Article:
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Vigil for cyclist killed in York City crash ends in violence

Junior Gonzalez
York Dispatch

Motorcycle enthusiasts and local residents gathered at a vigil for a Heidelberg Township woman Sunday evening in York City, but the event ended in violence.

Marsha Minor, 41, died after she lost control of her motorcycle on Saturday, Sept. 23, hitting a curb and striking a car, according to the York County Coroner's Office.

She was not wearing a helmet.

About 70 people attended a vigil for Minor on Sunday, Sept. 24, at the site of the crash in the 600 block of East Philadelphia Street.

Many attendees wore custom jackets representing different motorcycle clubs and were holding balloons, which were eventually released into the sky in Minor's memory.

Several people shouted "Priti," a shortened verson of "Priti Ryder," Minor's nickname.

For several minutes, area residents and friends of Minor spoke about her, calling her a selfless, joyful rider. Minor at one time belonged to Zero 2 One-Hundred, or Z2H, a motorcycle club. 

Dozens of people assembled at a vigil for Marsha Minor on the 600 Block of East Philadelphia Street in York City.

About 6:15 p.m. Sunday, community members were hand-in-hand in prayer when a fight broke out at the margins of the crowd gathered on the right lane of East Philadelphia Street.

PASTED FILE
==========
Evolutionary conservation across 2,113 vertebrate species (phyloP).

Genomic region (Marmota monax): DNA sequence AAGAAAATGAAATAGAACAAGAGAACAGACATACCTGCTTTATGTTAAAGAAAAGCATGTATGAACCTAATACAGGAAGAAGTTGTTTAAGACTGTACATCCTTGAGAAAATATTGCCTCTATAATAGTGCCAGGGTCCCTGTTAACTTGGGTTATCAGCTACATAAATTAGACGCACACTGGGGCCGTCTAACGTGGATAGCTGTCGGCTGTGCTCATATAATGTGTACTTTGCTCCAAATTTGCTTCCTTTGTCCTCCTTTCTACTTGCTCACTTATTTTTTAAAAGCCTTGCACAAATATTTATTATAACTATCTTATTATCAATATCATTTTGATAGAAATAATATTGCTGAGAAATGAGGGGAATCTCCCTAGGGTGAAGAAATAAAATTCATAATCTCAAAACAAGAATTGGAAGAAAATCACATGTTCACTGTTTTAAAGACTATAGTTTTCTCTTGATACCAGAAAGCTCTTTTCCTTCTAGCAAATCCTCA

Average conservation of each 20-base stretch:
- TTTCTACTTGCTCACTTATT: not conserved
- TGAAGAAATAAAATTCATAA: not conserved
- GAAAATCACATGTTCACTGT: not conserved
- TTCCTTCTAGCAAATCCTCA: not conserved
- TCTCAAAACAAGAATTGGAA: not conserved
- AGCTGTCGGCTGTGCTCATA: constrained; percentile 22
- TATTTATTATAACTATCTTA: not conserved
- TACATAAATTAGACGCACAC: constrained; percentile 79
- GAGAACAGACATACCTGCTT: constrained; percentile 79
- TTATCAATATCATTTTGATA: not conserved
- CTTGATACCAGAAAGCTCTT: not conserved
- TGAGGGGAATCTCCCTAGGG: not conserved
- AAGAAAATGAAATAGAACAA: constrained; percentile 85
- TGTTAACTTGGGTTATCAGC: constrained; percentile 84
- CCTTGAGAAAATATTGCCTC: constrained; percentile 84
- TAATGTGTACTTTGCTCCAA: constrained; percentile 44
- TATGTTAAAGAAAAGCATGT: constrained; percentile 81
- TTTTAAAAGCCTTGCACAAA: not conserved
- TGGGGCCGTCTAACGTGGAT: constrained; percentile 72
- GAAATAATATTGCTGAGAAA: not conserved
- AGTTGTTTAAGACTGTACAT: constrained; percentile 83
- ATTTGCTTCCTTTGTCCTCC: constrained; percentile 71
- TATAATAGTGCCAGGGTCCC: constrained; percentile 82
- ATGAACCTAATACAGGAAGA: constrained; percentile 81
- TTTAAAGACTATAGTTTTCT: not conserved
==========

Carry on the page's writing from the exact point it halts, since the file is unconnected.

Dozens of people immediately scattered, and members of bike groups were yelling and attempting to break up the fight.

York City Police showed up minutes later, but a police officer on the scene declined to comment on the record.

The fighting went on for more than 90 seconds while traffic was still flowing on East Philadelphia Street.

More than a dozen bikers sped off before police arrived.

Participants of a vigil on East Philadelphia Street for motorcycle rider Marsha Minor released balloons into the sky on Sunday, September 24, 2017. A fight broke out in the crowd minutes later

York City resident Laura Mathieu said she called 911 shortly after Minor's accident on Saturday.

She attended the vigil and called the brawl an unfortunate part of the event but added the community wouldn't be deterred from remembering others in the future.

"You still have other people fighting, but there's more good here than that," she said.

"We're not giving up," Mathieu added. "That's what the devil wants us to do."

Multiple messages seeking comment from York City Police were not returned Monday afternoon.